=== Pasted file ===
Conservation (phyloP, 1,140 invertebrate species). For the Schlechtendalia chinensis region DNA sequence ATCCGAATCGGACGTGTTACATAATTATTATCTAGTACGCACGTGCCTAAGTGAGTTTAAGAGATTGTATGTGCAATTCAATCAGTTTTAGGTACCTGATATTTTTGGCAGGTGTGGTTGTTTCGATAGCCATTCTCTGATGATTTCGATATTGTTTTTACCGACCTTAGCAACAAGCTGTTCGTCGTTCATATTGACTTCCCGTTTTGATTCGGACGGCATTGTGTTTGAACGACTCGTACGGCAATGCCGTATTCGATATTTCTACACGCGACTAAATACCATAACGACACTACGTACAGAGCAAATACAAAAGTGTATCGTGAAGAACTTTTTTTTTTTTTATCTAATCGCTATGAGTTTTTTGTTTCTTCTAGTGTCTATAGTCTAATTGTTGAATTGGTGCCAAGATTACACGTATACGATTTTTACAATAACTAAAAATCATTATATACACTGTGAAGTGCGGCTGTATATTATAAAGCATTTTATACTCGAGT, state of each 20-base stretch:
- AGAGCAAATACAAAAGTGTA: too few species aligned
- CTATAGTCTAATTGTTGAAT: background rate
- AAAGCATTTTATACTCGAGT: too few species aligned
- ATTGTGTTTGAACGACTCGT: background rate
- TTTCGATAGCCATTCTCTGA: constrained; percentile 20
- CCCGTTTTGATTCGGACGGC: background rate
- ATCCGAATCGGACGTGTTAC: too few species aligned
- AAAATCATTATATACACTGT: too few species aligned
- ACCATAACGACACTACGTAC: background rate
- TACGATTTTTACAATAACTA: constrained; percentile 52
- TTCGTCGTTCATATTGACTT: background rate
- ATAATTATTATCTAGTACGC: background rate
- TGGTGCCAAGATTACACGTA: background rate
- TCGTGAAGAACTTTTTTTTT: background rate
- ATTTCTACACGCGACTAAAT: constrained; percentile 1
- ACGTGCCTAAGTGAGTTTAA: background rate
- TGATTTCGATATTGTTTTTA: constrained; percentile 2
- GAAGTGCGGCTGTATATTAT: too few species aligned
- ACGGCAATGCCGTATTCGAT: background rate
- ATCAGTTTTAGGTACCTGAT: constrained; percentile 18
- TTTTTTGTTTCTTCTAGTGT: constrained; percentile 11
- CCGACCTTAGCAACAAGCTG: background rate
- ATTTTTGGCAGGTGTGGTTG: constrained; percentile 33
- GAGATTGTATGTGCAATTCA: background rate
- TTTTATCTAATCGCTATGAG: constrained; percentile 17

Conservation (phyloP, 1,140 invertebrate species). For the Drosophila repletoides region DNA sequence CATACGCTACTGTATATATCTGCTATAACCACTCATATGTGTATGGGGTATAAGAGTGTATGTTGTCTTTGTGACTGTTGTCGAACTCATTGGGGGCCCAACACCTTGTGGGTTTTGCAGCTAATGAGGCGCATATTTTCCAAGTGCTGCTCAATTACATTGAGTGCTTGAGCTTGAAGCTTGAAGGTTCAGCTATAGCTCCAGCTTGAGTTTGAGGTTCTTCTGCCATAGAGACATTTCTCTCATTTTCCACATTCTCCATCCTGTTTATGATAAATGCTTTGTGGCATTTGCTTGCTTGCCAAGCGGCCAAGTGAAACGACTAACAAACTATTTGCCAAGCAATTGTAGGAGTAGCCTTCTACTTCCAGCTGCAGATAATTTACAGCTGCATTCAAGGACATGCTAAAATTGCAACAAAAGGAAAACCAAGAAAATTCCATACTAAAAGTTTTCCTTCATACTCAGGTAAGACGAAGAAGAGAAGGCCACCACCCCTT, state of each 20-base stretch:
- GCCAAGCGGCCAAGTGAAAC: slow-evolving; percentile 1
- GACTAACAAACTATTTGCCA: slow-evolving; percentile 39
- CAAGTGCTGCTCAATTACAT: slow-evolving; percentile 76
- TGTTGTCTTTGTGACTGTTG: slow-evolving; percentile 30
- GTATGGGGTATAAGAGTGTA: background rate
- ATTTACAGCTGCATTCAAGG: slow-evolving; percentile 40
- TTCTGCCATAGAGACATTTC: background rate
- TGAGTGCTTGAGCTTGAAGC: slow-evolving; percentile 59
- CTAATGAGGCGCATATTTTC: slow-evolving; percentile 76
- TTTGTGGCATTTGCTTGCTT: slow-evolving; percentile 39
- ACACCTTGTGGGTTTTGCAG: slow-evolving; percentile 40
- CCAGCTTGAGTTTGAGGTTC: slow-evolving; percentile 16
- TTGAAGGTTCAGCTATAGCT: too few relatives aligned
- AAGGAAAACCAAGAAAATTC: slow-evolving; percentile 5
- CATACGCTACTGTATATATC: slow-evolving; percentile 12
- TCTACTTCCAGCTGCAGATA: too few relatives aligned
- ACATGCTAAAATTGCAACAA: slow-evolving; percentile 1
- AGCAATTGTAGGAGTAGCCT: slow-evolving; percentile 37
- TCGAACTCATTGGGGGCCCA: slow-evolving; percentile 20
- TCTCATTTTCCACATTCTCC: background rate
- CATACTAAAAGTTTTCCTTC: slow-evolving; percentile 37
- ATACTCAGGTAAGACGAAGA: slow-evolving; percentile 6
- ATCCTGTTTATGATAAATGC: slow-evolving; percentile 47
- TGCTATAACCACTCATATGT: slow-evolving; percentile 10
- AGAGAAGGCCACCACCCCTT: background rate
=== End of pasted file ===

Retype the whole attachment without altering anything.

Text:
Conservation (phyloP, 1,140 invertebrate species). For the Schlechtendalia chinensis region DNA sequence ATCCGAATCGGACGTGTTACATAATTATTATCTAGTACGCACGTGCCTAAGTGAGTTTAAGAGATTGTATGTGCAATTCAATCAGTTTTAGGTACCTGATATTTTTGGCAGGTGTGGTTGTTTCGATAGCCATTCTCTGATGATTTCGATATTGTTTTTACCGACCTTAGCAACAAGCTGTTCGTCGTTCATATTGACTTCCCGTTTTGATTCGGACGGCATTGTGTTTGAACGACTCGTACGGCAATGCCGTATTCGATATTTCTACACGCGACTAAATACCATAACGACACTACGTACAGAGCAAATACAAAAGTGTATCGTGAAGAACTTTTTTTTTTTTTATCTAATCGCTATGAGTTTTTTGTTTCTTCTAGTGTCTATAGTCTAATTGTTGAATTGGTGCCAAGATTACACGTATACGATTTTTACAATAACTAAAAATCATTATATACACTGTGAAGTGCGGCTGTATATTATAAAGCATTTTATACTCGAGT, state of each 20-base stretch:
- AGAGCAAATACAAAAGTGTA: too few species aligned
- CTATAGTCTAATTGTTGAAT: background rate
- AAAGCATTTTATACTCGAGT: too few species aligned
- ATTGTGTTTGAACGACTCGT: background rate
- TTTCGATAGCCATTCTCTGA: constrained; percentile 20
- CCCGTTTTGATTCGGACGGC: background rate
- ATCCGAATCGGACGTGTTAC: too few species aligned
- AAAATCATTATATACACTGT: too few species aligned
- ACCATAACGACACTACGTAC: background rate
- TACGATTTTTACAATAACTA: constrained; percentile 52
- TTCGTCGTTCATATTGACTT: background rate
- ATAATTATTATCTAGTACGC: background rate
- TGGTGCCAAGATTACACGTA: background rate
- TCGTGAAGAACTTTTTTTTT: background rate
- ATTTCTACACGCGACTAAAT: constrained; percentile 1
- ACGTGCCTAAGTGAGTTTAA: background rate
- TGATTTCGATATTGTTTTTA: constrained; percentile 2
- GAAGTGCGGCTGTATATTAT: too few species aligned
- ACGGCAATGCCGTATTCGAT: background rate
- ATCAGTTTTAGGTACCTGAT: constrained; percentile 18
- TTTTTTGTTTCTTCTAGTGT: constrained; percentile 11
- CCGACCTTAGCAACAAGCTG: background rate
- ATTTTTGGCAGGTGTGGTTG: constrained; percentile 33
- GAGATTGTATGTGCAATTCA: background rate
- TTTTATCTAATCGCTATGAG: constrained; percentile 17

Conservation (phyloP, 1,140 invertebrate species). For the Drosophila repletoides region DNA sequence CATACGCTACTGTATATATCTGCTATAACCACTCATATGTGTATGGGGTATAAGAGTGTATGTTGTCTTTGTGACTGTTGTCGAACTCATTGGGGGCCCAACACCTTGTGGGTTTTGCAGCTAATGAGGCGCATATTTTCCAAGTGCTGCTCAATTACATTGAGTGCTTGAGCTTGAAGCTTGAAGGTTCAGCTATAGCTCCAGCTTGAGTTTGAGGTTCTTCTGCCATAGAGACATTTCTCTCATTTTCCACATTCTCCATCCTGTTTATGATAAATGCTTTGTGGCATTTGCTTGCTTGCCAAGCGGCCAAGTGAAACGACTAACAAACTATTTGCCAAGCAATTGTAGGAGTAGCCTTCTACTTCCAGCTGCAGATAATTTACAGCTGCATTCAAGGACATGCTAAAATTGCAACAAAAGGAAAACCAAGAAAATTCCATACTAAAAGTTTTCCTTCATACTCAGGTAAGACGAAGAAGAGAAGGCCACCACCCCTT, state of each 20-base stretch:
- GCCAAGCGGCCAAGTGAAAC: slow-evolving; percentile 1
- GACTAACAAACTATTTGCCA: slow-evolving; percentile 39
- CAAGTGCTGCTCAATTACAT: slow-evolving; percentile 76
- TGTTGTCTTTGTGACTGTTG: slow-evolving; percentile 30
- GTATGGGGTATAAGAGTGTA: background rate
- ATTTACAGCTGCATTCAAGG: slow-evolving; percentile 40
- TTCTGCCATAGAGACATTTC: background rate
- TGAGTGCTTGAGCTTGAAGC: slow-evolving; percentile 59
- CTAATGAGGCGCATATTTTC: slow-evolving; percentile 76
- TTTGTGGCATTTGCTTGCTT: slow-evolving; percentile 39
- ACACCTTGTGGGTTTTGCAG: slow-evolving; percentile 40
- CCAGCTTGAGTTTGAGGTTC: slow-evolving; percentile 16
- TTGAAGGTTCAGCTATAGCT: too few relatives aligned
- AAGGAAAACCAAGAAAATTC: slow-evolving; percentile 5
- CATACGCTACTGTATATATC: slow-evolving; percentile 12
- TCTACTTCCAGCTGCAGATA: too few relatives aligned
- ACATGCTAAAATTGCAACAA: slow-evolving; percentile 1
- AGCAATTGTAGGAGTAGCCT: slow-evolving; percentile 37
- TCGAACTCATTGGGGGCCCA: slow-evolving; percentile 20
- TCTCATTTTCCACATTCTCC: background rate
- CATACTAAAAGTTTTCCTTC: slow-evolving; percentile 37
- ATACTCAGGTAAGACGAAGA: slow-evolving; percentile 6
- ATCCTGTTTATGATAAATGC: slow-evolving; percentile 47
- TGCTATAACCACTCATATGT: slow-evolving; percentile 10
- AGAGAAGGCCACCACCCCTT: background rate